Acting as a bridge between total DIY and a professional installation, Abode is an interesting system that offers a highly refined HomeKit integration out of the box. They offer many different types of sensors, such as motion, glass break, door/window contact, vibration, and other typical kinds. The Abode Cam is a camera that can be integrated into the system to provide a visual reference for any given area. At the same time, there is also an outdoor version for capturing activity around your land. As with most of these, the Abode works by integrating all of the devices into their gateway, which acts as a hub. The hub will then communicate with you or the company whenever an event occurs, depending on your plan. Within HomeKit, the alarm state and video streams from each camera are displayed along with the status of most of the sensors connected to the hub.
A common trend with these is direct integration with other brands and Abode is no exception, supporting integration with brands like Philips Hue, Schlage, Yale, and more. Everything can work without a plan, although there will be limited functionality compared to even the standard plan. The standard plan enables the use of the timeline, storing captured video, and executing automations configured with the hub, all for the relatively low price of 0.20$/day. The pro plan enables cellular backup and professional monitoring, which can be especially useful if your internet connection goes down. The pro plan is quite a bit more expensive though at 0.60$/day. A standout offering by Abode is the option to take "on-demand monitoring", which as the name suggests, will temporarily enable monitoring for a short time.
This is the total DIY option, everything is set up by you, and there are no plans necessary to unlock special features. Just like the others, they offer sensors such as motion, door/window, and vibration. They also have a smart camera that also acts as a hub which has some pretty exciting features, such as facial recognition, notifications, and timelines. The timeline is especially interesting as it can automatically display the sensor notifications as a recording is playing, allowing for a better understanding of what happened. Most Aqara devices are displayed in HomeKit, though some of them are not yet supported. As with the previous options, the Aqara sensors connect to a hub which will then relay the information over to HomeKit.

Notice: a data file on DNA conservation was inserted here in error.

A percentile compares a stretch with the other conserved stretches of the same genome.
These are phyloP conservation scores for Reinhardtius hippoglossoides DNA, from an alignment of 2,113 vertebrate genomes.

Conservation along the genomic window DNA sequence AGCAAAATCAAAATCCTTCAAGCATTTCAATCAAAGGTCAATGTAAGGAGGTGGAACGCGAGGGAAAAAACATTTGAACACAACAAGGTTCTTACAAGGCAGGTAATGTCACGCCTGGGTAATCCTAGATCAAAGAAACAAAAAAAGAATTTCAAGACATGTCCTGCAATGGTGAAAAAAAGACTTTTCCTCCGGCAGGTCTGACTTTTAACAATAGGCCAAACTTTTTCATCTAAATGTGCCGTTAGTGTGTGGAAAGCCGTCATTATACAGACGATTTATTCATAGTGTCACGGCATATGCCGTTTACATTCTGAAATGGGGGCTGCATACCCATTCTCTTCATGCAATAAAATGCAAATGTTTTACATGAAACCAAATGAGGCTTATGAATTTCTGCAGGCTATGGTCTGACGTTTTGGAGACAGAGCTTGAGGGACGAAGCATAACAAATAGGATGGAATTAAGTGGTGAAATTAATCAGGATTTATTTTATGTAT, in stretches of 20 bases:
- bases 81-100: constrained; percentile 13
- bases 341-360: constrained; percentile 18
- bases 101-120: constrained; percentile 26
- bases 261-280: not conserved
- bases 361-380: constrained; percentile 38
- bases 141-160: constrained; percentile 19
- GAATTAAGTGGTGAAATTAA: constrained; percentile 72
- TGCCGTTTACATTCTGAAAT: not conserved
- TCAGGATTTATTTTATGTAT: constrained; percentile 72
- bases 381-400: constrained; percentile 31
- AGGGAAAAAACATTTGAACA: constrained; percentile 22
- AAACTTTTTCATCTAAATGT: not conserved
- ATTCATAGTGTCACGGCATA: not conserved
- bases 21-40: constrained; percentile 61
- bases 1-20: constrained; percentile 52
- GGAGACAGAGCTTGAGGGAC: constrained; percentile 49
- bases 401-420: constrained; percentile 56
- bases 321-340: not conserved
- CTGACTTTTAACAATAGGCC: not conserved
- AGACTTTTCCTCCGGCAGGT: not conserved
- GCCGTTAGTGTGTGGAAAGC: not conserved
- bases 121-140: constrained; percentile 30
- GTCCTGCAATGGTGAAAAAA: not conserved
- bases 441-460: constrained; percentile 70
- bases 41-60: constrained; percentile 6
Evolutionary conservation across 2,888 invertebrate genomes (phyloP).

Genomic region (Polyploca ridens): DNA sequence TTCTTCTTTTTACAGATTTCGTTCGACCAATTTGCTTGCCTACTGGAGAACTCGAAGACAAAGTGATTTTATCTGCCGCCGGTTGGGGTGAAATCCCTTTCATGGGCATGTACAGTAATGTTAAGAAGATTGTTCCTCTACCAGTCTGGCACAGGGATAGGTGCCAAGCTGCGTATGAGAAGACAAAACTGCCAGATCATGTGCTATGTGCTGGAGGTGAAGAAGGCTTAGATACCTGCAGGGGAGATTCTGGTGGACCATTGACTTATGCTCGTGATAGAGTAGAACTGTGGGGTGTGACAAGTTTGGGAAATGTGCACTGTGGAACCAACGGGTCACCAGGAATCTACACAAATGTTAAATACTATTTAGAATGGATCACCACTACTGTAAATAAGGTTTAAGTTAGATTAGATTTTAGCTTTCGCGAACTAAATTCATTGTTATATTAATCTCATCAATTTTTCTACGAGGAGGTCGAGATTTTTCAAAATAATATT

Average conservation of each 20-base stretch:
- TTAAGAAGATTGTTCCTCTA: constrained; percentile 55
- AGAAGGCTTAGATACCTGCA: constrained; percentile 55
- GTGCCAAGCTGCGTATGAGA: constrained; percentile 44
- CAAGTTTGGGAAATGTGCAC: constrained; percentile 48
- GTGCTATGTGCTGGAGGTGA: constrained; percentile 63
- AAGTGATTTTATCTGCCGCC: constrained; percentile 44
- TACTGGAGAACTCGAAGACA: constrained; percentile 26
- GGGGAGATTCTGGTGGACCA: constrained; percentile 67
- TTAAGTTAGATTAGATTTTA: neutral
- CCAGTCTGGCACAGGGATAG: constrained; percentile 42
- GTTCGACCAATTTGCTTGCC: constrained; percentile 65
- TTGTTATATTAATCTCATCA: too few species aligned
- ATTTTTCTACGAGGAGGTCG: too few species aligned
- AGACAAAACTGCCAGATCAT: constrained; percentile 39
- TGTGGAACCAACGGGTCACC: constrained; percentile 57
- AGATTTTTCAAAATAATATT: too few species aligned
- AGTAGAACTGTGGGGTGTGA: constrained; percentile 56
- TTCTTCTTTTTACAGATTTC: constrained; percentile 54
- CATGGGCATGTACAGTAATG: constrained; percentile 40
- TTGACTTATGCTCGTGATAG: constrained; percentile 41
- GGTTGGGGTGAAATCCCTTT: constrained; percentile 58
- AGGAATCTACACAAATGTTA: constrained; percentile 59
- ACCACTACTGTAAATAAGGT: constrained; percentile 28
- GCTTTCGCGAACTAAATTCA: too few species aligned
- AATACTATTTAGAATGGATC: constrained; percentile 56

The Aqara ecosystem is by far the cheapest "all-in-one" as it is designed to do mix and matching, picking the sensors and hub that work best for your situation. Despite all the great features, there are unfortunately some drawbacks to consider, the first of which is that it isn't a true security system as we typically know them. There is no keypad, meaning to control any aspect of the system you need to use an iPad or an iPhone, and there is no monitoring plan available. These drawbacks work to make the Aqara less of a security system and more of a smart home platform that's tightly integrated with HomeKit. Overall, it's a good option for a smart home and less good for pure security purposes.
In the DIY option, you would get all of the devices your self and pick each one to work specifically with HomeKit. The sensors would then report their status to the HomeKit hub, which would trigger an event via an automation. Some sensors work well directly, but overall this solution is inferior to the real security systems. The problem is that if there is anything wrong with the setup or the hub, or the automations, your security system won't work. You get no professional monitoring, and you are effectively in charge of making sure everything works. Additionally, most HomeKit devices work over WiFi, which usually uses a single access point or router to transmit and receive signals. That's fine for normal situations, but do you want your security system to depend on the proper operation of your WiFi network?
This is possibly the cheapest option, but it has some serious reliability issues. I can only recommend this if you are doing it for fun or if security is not really a concern and you want to have some system in place while saving on costs. As mentioned earlier, the benefits of a monitoring service are truly worth the money in many situations, just as insurance is worth the cost when something happens to lead to a claim. Unlike any other item on this list, the DIY option also removes the integration testing that the manufacturer performed while developing the system. When you build it yourself, you are on your own when it comes to making sure everything works correctly. This is a huge task that is commonly underestimated, so if you care about security, get a proper system that has been tested and proved to work.